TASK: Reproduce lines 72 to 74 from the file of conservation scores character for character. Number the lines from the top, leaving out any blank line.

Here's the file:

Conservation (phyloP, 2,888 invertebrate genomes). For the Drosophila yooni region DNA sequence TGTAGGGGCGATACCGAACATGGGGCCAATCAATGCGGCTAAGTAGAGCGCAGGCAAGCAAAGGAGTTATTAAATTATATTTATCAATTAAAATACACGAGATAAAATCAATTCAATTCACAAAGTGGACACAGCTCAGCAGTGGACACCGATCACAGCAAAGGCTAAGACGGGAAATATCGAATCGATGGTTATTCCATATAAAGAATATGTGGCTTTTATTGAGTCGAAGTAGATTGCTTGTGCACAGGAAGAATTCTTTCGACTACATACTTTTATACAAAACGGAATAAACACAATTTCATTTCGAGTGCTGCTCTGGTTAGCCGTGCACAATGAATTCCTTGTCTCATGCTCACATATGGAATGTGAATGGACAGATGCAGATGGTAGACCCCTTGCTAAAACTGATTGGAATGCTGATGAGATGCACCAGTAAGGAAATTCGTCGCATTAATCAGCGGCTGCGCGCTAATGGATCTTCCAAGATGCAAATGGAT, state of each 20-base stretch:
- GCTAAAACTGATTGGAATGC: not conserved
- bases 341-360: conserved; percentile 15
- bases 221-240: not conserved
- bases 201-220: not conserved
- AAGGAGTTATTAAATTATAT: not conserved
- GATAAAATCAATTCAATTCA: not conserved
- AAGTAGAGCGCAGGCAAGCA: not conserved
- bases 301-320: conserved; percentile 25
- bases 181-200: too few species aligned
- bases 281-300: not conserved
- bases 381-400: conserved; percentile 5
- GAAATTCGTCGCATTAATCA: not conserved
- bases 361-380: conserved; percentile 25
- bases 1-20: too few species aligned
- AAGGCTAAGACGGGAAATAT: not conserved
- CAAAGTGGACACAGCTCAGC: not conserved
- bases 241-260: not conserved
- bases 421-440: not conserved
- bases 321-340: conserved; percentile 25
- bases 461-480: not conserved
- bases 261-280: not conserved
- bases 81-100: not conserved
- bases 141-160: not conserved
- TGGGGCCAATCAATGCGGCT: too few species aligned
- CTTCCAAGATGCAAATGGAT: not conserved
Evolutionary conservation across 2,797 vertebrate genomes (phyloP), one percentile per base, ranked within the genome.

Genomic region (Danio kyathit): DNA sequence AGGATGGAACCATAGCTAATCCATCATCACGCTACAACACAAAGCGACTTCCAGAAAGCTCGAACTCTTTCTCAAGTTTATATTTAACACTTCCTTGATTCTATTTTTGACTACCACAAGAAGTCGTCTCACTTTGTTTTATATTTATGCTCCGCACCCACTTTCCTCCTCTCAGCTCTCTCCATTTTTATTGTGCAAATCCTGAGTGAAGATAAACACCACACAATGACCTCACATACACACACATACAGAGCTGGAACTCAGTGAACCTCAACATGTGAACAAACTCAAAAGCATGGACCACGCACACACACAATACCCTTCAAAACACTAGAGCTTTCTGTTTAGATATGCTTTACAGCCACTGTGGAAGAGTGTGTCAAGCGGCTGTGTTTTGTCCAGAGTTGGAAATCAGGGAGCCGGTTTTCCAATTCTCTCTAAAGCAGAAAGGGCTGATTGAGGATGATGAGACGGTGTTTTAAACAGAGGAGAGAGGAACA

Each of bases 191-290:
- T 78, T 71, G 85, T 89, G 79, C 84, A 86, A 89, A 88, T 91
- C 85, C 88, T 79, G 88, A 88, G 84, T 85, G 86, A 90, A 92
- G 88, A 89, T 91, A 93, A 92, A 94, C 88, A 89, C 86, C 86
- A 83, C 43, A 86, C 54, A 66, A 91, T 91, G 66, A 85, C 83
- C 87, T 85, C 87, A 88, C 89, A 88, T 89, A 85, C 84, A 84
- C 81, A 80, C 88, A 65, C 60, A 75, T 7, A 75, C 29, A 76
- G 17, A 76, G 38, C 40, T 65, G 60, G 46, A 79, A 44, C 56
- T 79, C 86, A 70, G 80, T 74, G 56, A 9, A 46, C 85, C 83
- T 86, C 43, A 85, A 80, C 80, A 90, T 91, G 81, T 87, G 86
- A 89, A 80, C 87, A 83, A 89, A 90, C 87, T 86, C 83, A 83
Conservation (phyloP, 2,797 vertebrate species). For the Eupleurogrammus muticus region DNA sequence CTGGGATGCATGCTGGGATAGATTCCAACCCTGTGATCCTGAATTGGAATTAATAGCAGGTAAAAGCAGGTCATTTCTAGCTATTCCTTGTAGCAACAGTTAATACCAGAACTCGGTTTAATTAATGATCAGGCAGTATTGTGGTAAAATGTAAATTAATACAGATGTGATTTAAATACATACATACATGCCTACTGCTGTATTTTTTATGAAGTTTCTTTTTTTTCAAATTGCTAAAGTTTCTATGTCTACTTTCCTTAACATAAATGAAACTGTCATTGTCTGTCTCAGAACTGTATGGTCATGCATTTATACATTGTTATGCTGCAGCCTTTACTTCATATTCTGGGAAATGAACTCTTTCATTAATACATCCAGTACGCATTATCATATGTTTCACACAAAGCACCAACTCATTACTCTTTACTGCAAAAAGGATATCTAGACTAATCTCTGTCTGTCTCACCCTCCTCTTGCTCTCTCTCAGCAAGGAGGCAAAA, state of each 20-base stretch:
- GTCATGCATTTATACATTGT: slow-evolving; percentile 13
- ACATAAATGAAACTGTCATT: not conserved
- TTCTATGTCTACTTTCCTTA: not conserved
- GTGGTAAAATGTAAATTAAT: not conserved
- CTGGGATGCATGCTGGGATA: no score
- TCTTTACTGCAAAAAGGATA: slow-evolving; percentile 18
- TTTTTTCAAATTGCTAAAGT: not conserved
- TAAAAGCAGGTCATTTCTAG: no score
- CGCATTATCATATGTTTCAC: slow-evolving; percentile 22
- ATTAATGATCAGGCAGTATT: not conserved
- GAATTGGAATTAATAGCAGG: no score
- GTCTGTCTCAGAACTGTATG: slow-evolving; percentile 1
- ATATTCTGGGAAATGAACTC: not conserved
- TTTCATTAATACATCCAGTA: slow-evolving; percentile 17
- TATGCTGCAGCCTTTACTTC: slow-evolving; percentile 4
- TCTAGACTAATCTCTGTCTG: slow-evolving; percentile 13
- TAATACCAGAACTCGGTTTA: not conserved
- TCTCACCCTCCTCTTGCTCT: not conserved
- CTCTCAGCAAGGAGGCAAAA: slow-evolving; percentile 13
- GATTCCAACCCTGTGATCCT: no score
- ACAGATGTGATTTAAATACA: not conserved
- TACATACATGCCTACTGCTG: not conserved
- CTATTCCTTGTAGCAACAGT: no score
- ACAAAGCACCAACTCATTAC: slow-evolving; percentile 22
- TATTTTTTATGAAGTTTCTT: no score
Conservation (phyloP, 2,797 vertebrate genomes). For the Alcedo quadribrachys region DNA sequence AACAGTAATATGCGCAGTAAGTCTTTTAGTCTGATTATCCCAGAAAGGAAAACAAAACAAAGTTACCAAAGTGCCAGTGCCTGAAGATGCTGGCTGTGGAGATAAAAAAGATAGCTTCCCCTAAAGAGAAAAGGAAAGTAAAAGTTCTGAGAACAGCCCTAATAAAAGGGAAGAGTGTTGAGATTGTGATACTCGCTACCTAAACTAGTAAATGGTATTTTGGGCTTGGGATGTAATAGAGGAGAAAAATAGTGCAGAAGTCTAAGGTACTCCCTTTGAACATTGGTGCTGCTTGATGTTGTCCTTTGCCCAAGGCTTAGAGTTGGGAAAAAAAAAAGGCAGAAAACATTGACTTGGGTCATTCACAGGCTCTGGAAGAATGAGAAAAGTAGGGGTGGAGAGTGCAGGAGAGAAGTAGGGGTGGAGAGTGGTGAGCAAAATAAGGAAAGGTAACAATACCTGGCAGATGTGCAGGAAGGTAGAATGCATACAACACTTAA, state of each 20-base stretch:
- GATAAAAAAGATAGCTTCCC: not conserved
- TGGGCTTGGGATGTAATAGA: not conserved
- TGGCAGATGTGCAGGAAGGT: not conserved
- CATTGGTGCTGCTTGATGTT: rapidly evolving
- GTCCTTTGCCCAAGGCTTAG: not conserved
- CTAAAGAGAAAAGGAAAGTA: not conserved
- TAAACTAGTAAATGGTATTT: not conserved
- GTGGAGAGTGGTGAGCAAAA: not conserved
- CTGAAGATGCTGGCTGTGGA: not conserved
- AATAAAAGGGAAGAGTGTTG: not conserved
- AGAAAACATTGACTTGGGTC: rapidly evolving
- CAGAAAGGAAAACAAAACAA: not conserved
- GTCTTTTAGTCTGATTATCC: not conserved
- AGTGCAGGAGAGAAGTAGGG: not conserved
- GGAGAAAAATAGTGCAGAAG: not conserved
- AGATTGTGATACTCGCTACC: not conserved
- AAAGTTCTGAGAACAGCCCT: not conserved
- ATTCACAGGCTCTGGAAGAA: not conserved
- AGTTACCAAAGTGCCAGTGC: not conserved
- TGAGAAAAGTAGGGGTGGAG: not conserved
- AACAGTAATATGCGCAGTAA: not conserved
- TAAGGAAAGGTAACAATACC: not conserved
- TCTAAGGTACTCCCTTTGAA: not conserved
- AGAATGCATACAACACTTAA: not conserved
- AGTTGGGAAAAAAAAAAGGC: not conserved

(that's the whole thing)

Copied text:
- CTAAAGAGAAAAGGAAAGTA: not conserved
- TAAACTAGTAAATGGTATTT: not conserved
- GTGGAGAGTGGTGAGCAAAA: not conserved